The number of total non-endemic native taxa and endemic taxa described per year from 1753 to 2017 were plotted in bar graphs and cumulative frequency polygons in order to compare the historical trends between both groups. Dates of publication were also grouped in 20 year periods for different taxa groups to make interpretation easier. The contribution of the most prolific authors and their main botanical works in terms of endemic taxa were accounted and depicted in time-line graphs. Tables including the first name initials and the dates of birth and death of all botanists cited in the text as well as the main authors of both endemic taxa and non-endemic taxa are provided in Appendix 1 (Tables 4 and 5). Maps with the type localities of the endemic species described by the most prolific authors are presented in the Appendix 2 (Fig. 7).

Statistical Analyses

One-way analysis of variance (ANOVA) were conducted to explore whether significant differences existed on the mean description date for the different categories of range size and life-form.

A correlation analysis was carried out to examine the relationship among several spatial variables, i.e. the number of species described per area, observed richness and human influence. In particular, we used the number of total endemics type localities (TETL) per grid cell and two separated subsets of the narrow endemics (NETL) and widespread endemics (WETL). Two different metrics of richness were chosen. The absolute endemism (AE) is the simple count of the total endemic species observed (from distribution data) in each 50 x 50 km cell. The weighted endemism (WE) differs by taking into account the range restriction (e.g. Linder, 2001; Laffan & Crisp, 2003), and it was calculated by the sum of the inverse range size (total presence records on grid cells) of each species occurring within the 50 km grid cell. The Global Human Influence Index (Wildlife Conservation Society, 2005) was used to calculate the average degree of human influence (HII) in each 50 km grid cell. This index incorporates population density, land use and human accessibility variables, and even though it measures the current human influence we assumed that its spatial pattern has varied proportionally over the period of study. All the cells of the Iberian Peninsula (excluding the Balearic Islands) containing at least one type locality (180) were included in the analysis.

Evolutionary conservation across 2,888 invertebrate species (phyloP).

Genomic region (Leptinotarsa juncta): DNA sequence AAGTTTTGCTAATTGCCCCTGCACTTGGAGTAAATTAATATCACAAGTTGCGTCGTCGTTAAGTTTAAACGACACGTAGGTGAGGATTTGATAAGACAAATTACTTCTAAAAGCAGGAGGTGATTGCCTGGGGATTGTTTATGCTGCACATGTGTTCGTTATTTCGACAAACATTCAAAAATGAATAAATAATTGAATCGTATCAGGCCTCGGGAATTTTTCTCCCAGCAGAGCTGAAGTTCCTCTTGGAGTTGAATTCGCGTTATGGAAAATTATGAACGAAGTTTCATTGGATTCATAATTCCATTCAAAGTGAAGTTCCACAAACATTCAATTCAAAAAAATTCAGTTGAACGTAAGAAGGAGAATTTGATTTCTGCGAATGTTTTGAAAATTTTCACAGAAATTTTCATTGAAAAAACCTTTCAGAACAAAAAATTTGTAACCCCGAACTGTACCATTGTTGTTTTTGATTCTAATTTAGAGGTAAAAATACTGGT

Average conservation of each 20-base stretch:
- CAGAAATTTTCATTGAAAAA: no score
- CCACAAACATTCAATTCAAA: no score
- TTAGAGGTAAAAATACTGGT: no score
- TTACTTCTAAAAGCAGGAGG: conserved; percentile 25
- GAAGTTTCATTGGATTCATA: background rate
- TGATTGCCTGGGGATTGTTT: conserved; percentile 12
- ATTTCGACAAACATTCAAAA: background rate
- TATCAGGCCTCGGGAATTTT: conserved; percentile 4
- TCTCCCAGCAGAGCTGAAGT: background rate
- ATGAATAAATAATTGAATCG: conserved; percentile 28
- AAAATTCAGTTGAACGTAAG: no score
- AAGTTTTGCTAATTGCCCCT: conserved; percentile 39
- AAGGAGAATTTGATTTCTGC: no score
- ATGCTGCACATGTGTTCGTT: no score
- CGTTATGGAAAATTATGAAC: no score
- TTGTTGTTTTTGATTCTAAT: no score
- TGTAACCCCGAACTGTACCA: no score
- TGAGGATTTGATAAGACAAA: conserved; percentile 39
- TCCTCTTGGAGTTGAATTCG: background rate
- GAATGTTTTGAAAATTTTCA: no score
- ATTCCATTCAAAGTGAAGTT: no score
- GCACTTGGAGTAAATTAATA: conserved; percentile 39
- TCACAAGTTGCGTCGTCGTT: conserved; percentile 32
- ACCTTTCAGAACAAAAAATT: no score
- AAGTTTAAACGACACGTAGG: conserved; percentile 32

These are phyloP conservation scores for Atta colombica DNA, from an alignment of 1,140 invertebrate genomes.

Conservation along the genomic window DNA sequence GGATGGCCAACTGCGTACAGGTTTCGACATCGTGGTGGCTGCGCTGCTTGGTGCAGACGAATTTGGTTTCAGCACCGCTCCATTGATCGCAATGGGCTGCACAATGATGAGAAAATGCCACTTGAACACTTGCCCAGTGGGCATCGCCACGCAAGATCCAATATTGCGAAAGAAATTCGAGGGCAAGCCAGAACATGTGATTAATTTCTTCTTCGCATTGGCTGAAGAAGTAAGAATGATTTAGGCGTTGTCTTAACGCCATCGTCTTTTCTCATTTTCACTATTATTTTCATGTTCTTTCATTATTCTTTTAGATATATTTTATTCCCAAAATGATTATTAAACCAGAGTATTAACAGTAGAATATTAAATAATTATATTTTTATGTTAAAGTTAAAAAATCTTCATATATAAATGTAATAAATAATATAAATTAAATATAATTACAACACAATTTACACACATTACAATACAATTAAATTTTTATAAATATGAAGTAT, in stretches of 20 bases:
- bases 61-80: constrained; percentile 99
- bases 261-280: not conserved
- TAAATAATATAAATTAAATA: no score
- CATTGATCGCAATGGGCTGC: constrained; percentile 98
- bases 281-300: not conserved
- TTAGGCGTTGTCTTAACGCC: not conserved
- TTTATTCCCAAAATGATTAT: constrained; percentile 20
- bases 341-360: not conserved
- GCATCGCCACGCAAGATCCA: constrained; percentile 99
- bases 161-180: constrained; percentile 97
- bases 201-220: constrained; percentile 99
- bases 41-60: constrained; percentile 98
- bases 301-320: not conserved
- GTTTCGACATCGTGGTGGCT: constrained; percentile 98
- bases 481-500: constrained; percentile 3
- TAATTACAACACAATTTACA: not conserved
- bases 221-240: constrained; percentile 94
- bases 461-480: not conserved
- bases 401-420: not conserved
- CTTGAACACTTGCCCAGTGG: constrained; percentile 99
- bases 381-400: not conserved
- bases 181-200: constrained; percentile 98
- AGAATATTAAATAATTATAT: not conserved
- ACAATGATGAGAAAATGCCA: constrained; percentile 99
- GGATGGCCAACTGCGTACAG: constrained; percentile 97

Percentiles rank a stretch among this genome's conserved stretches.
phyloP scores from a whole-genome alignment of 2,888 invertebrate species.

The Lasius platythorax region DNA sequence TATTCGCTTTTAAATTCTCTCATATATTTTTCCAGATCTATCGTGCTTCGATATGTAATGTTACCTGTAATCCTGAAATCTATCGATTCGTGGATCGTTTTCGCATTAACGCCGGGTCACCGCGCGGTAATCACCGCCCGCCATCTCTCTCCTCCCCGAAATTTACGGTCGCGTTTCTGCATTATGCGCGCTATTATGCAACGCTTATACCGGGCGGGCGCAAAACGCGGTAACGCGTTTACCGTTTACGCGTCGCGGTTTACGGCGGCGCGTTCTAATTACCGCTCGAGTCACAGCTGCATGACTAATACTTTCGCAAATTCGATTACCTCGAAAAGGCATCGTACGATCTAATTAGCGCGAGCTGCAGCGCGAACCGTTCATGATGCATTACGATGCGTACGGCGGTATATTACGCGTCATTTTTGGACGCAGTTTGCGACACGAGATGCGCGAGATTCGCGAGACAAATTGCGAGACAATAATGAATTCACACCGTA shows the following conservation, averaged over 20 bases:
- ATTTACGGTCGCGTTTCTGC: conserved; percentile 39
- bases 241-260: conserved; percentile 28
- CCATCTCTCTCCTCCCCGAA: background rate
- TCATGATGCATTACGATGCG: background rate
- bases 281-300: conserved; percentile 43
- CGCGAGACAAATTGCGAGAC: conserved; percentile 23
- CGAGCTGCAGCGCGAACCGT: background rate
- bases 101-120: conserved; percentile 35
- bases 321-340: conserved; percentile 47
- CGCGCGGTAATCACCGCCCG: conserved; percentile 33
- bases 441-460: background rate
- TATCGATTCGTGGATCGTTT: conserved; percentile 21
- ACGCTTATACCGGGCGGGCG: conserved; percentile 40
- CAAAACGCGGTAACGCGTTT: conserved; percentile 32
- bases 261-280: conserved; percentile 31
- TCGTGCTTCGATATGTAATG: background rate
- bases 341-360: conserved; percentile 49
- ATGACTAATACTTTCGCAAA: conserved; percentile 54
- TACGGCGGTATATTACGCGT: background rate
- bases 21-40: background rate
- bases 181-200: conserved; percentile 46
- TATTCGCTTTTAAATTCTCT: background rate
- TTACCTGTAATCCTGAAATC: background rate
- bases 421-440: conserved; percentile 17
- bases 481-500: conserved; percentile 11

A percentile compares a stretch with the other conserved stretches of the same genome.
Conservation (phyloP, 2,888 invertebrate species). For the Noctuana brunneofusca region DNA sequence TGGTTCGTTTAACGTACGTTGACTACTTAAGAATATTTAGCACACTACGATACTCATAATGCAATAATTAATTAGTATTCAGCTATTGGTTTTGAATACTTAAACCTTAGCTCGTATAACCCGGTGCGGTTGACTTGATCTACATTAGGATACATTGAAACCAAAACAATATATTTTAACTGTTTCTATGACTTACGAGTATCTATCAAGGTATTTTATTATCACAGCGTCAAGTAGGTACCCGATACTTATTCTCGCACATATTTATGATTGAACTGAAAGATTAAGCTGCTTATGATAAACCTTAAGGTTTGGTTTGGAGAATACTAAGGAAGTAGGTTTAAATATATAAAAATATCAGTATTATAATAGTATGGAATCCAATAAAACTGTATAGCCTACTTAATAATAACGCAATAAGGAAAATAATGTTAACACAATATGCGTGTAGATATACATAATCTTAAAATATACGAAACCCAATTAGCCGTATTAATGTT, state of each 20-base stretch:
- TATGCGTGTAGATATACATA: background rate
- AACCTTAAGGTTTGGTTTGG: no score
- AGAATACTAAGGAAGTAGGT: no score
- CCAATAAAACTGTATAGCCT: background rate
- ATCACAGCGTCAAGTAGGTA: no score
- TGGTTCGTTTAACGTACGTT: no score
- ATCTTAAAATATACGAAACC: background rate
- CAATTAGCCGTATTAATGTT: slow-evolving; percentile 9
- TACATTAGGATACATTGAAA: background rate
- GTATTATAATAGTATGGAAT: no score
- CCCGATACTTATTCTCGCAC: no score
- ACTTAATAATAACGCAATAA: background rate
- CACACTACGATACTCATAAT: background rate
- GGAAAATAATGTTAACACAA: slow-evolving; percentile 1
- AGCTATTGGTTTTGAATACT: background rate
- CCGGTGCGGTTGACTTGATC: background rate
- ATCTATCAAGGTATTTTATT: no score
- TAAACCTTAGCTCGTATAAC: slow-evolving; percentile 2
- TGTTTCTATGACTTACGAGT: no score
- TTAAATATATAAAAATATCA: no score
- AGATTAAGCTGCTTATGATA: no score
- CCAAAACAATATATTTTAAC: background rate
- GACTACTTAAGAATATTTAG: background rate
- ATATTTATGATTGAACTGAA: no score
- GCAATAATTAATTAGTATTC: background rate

Additionally, the number of type localities (TETL) was fitted by a generalized linear model (GLM) with Poisson error distribution and log-link function using the HII and the WE variables as predictors. Finally, we tested whether the description date of the species was related with the spatial human influence and observed richness through linear regression. We performed all analyses using the R statistical software version (https://www.R-project.org) with the associate package 'car'.

Results

Number of Iberian Taxa Described over the Time

An account of the described taxa per year from 1753 to 2017 was made for the 4534 non-endemic native taxa and for the 1825 endemic taxa. Large differences can be observed between the trends of both graphs (Fig. 1 a and b). The cumulative species number of the non-endemic native taxa follows an approximate negative exponential distribution ([R.sup.2] = 0.94), while that of the endemics is better fitted to a linear model ([R.sup.2] = 0.98). About a 40% of the non-endemic native taxa were initially described in Linnaeus' Species Plantarum in 1753 -considered the starting point-. Most of the nonendemic native species were, in fact, described during the first stage, from the latter half of the eighteenth century to the early 19th. At the end of the nineteenth century more than 90% of the non-endemic native taxa were already described.

On the contrary, only 37 Iberian endemic taxa were included in Linnaeus' work of 1753 and very few were described in the following 50 years. It was not until the beginning of the nineteenth century that the Iberian endemic species description gained momentum. Two important peaks occurred in 1838 and in 1852 and more than 15% of endemic taxa were described during this 15 year period. Likewise, these two dates were also meaningful in the description of the non-endemic native species. In the following years there was a relative steady increase and at the beginning of the twentieth century, over half of the endemics had already been described. However, the botanical activity in Iberia from 1936 to 1967 was very low and the rise of described taxa during that period was meager. In 1968 the endemics description started to increase progressively, reaching a maximum in the 1980s, but as early as the twenty-first century the activity descended again. In any event, the contribution has been significant in the last 35 years, in which 20% of the endemic taxa have been described.